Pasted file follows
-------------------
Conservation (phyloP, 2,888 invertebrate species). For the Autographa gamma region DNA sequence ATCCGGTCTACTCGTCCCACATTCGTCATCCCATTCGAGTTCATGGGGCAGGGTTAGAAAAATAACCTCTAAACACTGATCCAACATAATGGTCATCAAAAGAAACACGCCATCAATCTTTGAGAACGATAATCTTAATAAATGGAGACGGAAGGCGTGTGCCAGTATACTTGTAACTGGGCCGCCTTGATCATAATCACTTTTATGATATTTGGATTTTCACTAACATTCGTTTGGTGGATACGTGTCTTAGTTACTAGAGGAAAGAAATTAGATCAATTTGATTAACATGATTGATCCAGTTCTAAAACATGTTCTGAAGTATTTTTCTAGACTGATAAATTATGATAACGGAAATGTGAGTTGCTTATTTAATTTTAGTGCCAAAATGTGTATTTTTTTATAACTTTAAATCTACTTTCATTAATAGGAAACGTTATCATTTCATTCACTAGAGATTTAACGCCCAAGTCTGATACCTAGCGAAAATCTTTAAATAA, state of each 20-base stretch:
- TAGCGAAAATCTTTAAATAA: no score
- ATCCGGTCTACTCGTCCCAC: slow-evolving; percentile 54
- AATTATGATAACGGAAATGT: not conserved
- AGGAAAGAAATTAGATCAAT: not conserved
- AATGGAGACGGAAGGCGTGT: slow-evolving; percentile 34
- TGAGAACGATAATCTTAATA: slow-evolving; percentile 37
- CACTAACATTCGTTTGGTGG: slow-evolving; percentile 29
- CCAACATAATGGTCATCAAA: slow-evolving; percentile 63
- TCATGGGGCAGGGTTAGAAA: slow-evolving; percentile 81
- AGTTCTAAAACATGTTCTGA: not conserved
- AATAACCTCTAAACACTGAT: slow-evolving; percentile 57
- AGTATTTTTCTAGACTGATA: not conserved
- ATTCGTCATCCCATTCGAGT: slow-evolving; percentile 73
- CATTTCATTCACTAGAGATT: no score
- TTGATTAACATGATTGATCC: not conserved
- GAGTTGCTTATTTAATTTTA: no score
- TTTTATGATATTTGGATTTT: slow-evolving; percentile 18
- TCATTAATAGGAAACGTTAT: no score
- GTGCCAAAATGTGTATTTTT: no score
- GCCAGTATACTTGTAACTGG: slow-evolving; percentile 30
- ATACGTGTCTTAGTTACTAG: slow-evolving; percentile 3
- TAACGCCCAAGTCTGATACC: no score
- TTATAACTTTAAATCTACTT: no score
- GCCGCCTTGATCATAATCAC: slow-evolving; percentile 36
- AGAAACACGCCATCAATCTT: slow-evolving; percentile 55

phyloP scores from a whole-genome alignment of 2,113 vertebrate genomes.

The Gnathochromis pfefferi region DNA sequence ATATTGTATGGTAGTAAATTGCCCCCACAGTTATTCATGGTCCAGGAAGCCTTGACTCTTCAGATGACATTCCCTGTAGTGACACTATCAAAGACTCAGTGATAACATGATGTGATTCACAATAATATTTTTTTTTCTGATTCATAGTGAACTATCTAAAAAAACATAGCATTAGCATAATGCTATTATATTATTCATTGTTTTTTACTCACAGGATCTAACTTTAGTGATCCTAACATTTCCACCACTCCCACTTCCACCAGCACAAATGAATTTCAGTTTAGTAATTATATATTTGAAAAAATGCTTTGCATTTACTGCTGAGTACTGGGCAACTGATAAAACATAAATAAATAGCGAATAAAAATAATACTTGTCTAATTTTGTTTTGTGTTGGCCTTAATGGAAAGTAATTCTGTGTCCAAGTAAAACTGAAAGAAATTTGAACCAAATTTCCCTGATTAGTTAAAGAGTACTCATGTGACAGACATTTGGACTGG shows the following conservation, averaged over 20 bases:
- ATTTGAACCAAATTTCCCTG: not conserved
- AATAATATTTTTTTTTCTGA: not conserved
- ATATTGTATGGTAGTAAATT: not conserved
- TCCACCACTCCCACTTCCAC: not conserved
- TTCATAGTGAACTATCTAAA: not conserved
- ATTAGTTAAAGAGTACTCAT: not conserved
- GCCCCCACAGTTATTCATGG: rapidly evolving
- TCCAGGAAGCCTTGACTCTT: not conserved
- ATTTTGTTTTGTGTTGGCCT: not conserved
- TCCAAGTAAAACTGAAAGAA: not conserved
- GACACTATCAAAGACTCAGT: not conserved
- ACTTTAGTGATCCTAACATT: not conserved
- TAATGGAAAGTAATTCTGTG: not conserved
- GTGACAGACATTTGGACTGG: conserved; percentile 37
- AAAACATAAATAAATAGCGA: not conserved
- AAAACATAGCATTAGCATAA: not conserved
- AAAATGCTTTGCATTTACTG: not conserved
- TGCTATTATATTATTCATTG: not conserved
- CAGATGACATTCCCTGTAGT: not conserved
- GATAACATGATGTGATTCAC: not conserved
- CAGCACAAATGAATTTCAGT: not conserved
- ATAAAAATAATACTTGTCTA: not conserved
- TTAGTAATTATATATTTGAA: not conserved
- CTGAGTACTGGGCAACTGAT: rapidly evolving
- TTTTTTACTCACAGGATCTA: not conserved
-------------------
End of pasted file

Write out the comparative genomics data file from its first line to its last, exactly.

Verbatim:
Conservation (phyloP, 2,888 invertebrate species). For the Autographa gamma region DNA sequence ATCCGGTCTACTCGTCCCACATTCGTCATCCCATTCGAGTTCATGGGGCAGGGTTAGAAAAATAACCTCTAAACACTGATCCAACATAATGGTCATCAAAAGAAACACGCCATCAATCTTTGAGAACGATAATCTTAATAAATGGAGACGGAAGGCGTGTGCCAGTATACTTGTAACTGGGCCGCCTTGATCATAATCACTTTTATGATATTTGGATTTTCACTAACATTCGTTTGGTGGATACGTGTCTTAGTTACTAGAGGAAAGAAATTAGATCAATTTGATTAACATGATTGATCCAGTTCTAAAACATGTTCTGAAGTATTTTTCTAGACTGATAAATTATGATAACGGAAATGTGAGTTGCTTATTTAATTTTAGTGCCAAAATGTGTATTTTTTTATAACTTTAAATCTACTTTCATTAATAGGAAACGTTATCATTTCATTCACTAGAGATTTAACGCCCAAGTCTGATACCTAGCGAAAATCTTTAAATAA, state of each 20-base stretch:
- TAGCGAAAATCTTTAAATAA: no score
- ATCCGGTCTACTCGTCCCAC: slow-evolving; percentile 54
- AATTATGATAACGGAAATGT: not conserved
- AGGAAAGAAATTAGATCAAT: not conserved
- AATGGAGACGGAAGGCGTGT: slow-evolving; percentile 34
- TGAGAACGATAATCTTAATA: slow-evolving; percentile 37
- CACTAACATTCGTTTGGTGG: slow-evolving; percentile 29
- CCAACATAATGGTCATCAAA: slow-evolving; percentile 63
- TCATGGGGCAGGGTTAGAAA: slow-evolving; percentile 81
- AGTTCTAAAACATGTTCTGA: not conserved
- AATAACCTCTAAACACTGAT: slow-evolving; percentile 57
- AGTATTTTTCTAGACTGATA: not conserved
- ATTCGTCATCCCATTCGAGT: slow-evolving; percentile 73
- CATTTCATTCACTAGAGATT: no score
- TTGATTAACATGATTGATCC: not conserved
- GAGTTGCTTATTTAATTTTA: no score
- TTTTATGATATTTGGATTTT: slow-evolving; percentile 18
- TCATTAATAGGAAACGTTAT: no score
- GTGCCAAAATGTGTATTTTT: no score
- GCCAGTATACTTGTAACTGG: slow-evolving; percentile 30
- ATACGTGTCTTAGTTACTAG: slow-evolving; percentile 3
- TAACGCCCAAGTCTGATACC: no score
- TTATAACTTTAAATCTACTT: no score
- GCCGCCTTGATCATAATCAC: slow-evolving; percentile 36
- AGAAACACGCCATCAATCTT: slow-evolving; percentile 55

phyloP scores from a whole-genome alignment of 2,113 vertebrate genomes.

The Gnathochromis pfefferi region DNA sequence ATATTGTATGGTAGTAAATTGCCCCCACAGTTATTCATGGTCCAGGAAGCCTTGACTCTTCAGATGACATTCCCTGTAGTGACACTATCAAAGACTCAGTGATAACATGATGTGATTCACAATAATATTTTTTTTTCTGATTCATAGTGAACTATCTAAAAAAACATAGCATTAGCATAATGCTATTATATTATTCATTGTTTTTTACTCACAGGATCTAACTTTAGTGATCCTAACATTTCCACCACTCCCACTTCCACCAGCACAAATGAATTTCAGTTTAGTAATTATATATTTGAAAAAATGCTTTGCATTTACTGCTGAGTACTGGGCAACTGATAAAACATAAATAAATAGCGAATAAAAATAATACTTGTCTAATTTTGTTTTGTGTTGGCCTTAATGGAAAGTAATTCTGTGTCCAAGTAAAACTGAAAGAAATTTGAACCAAATTTCCCTGATTAGTTAAAGAGTACTCATGTGACAGACATTTGGACTGG shows the following conservation, averaged over 20 bases:
- ATTTGAACCAAATTTCCCTG: not conserved
- AATAATATTTTTTTTTCTGA: not conserved
- ATATTGTATGGTAGTAAATT: not conserved
- TCCACCACTCCCACTTCCAC: not conserved
- TTCATAGTGAACTATCTAAA: not conserved
- ATTAGTTAAAGAGTACTCAT: not conserved
- GCCCCCACAGTTATTCATGG: rapidly evolving
- TCCAGGAAGCCTTGACTCTT: not conserved
- ATTTTGTTTTGTGTTGGCCT: not conserved
- TCCAAGTAAAACTGAAAGAA: not conserved
- GACACTATCAAAGACTCAGT: not conserved
- ACTTTAGTGATCCTAACATT: not conserved
- TAATGGAAAGTAATTCTGTG: not conserved
- GTGACAGACATTTGGACTGG: conserved; percentile 37
- AAAACATAAATAAATAGCGA: not conserved
- AAAACATAGCATTAGCATAA: not conserved
- AAAATGCTTTGCATTTACTG: not conserved
- TGCTATTATATTATTCATTG: not conserved
- CAGATGACATTCCCTGTAGT: not conserved
- GATAACATGATGTGATTCAC: not conserved
- CAGCACAAATGAATTTCAGT: not conserved
- ATAAAAATAATACTTGTCTA: not conserved
- TTAGTAATTATATATTTGAA: not conserved
- CTGAGTACTGGGCAACTGAT: rapidly evolving
- TTTTTTACTCACAGGATCTA: not conserved